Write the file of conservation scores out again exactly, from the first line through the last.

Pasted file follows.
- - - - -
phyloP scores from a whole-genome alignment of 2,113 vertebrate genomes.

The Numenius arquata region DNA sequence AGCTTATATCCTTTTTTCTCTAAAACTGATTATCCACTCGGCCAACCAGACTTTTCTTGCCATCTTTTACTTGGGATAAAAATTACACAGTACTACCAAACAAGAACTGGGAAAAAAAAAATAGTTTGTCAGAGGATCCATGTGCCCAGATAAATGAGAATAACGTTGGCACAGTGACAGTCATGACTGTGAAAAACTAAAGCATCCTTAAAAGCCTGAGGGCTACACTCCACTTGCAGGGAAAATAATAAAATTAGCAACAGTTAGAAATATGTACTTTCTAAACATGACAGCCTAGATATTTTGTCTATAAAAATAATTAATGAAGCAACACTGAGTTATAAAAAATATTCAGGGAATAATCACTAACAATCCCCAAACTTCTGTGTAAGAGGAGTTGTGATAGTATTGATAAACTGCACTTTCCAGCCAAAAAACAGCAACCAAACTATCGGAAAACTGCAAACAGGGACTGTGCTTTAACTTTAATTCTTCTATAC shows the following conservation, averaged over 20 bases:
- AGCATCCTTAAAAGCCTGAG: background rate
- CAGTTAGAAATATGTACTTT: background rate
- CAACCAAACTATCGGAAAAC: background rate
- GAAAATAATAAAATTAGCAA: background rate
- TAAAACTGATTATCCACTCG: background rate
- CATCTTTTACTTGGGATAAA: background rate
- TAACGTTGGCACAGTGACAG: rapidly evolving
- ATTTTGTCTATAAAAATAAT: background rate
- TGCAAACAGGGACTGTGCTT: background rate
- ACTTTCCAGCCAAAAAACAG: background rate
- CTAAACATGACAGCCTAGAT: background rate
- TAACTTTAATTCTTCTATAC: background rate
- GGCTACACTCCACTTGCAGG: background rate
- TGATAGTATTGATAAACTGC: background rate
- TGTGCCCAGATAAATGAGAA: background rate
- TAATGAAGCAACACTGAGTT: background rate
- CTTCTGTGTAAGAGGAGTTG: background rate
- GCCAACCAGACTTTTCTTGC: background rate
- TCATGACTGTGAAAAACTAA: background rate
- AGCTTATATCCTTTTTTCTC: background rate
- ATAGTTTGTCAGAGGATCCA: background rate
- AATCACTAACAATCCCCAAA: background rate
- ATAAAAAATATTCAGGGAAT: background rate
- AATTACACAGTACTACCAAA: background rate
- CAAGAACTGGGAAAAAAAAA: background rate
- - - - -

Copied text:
phyloP scores from a whole-genome alignment of 2,113 vertebrate genomes.

The Numenius arquata region DNA sequence AGCTTATATCCTTTTTTCTCTAAAACTGATTATCCACTCGGCCAACCAGACTTTTCTTGCCATCTTTTACTTGGGATAAAAATTACACAGTACTACCAAACAAGAACTGGGAAAAAAAAAATAGTTTGTCAGAGGATCCATGTGCCCAGATAAATGAGAATAACGTTGGCACAGTGACAGTCATGACTGTGAAAAACTAAAGCATCCTTAAAAGCCTGAGGGCTACACTCCACTTGCAGGGAAAATAATAAAATTAGCAACAGTTAGAAATATGTACTTTCTAAACATGACAGCCTAGATATTTTGTCTATAAAAATAATTAATGAAGCAACACTGAGTTATAAAAAATATTCAGGGAATAATCACTAACAATCCCCAAACTTCTGTGTAAGAGGAGTTGTGATAGTATTGATAAACTGCACTTTCCAGCCAAAAAACAGCAACCAAACTATCGGAAAACTGCAAACAGGGACTGTGCTTTAACTTTAATTCTTCTATAC shows the following conservation, averaged over 20 bases:
- AGCATCCTTAAAAGCCTGAG: background rate
- CAGTTAGAAATATGTACTTT: background rate
- CAACCAAACTATCGGAAAAC: background rate
- GAAAATAATAAAATTAGCAA: background rate
- TAAAACTGATTATCCACTCG: background rate
- CATCTTTTACTTGGGATAAA: background rate
- TAACGTTGGCACAGTGACAG: rapidly evolving
- ATTTTGTCTATAAAAATAAT: background rate
- TGCAAACAGGGACTGTGCTT: background rate
- ACTTTCCAGCCAAAAAACAG: background rate
- CTAAACATGACAGCCTAGAT: background rate
- TAACTTTAATTCTTCTATAC: background rate
- GGCTACACTCCACTTGCAGG: background rate
- TGATAGTATTGATAAACTGC: background rate
- TGTGCCCAGATAAATGAGAA: background rate
- TAATGAAGCAACACTGAGTT: background rate
- CTTCTGTGTAAGAGGAGTTG: background rate
- GCCAACCAGACTTTTCTTGC: background rate
- TCATGACTGTGAAAAACTAA: background rate
- AGCTTATATCCTTTTTTCTC: background rate
- ATAGTTTGTCAGAGGATCCA: background rate
- AATCACTAACAATCCCCAAA: background rate
- ATAAAAAATATTCAGGGAAT: background rate
- AATTACACAGTACTACCAAA: background rate
- CAAGAACTGGGAAAAAAAAA: background rate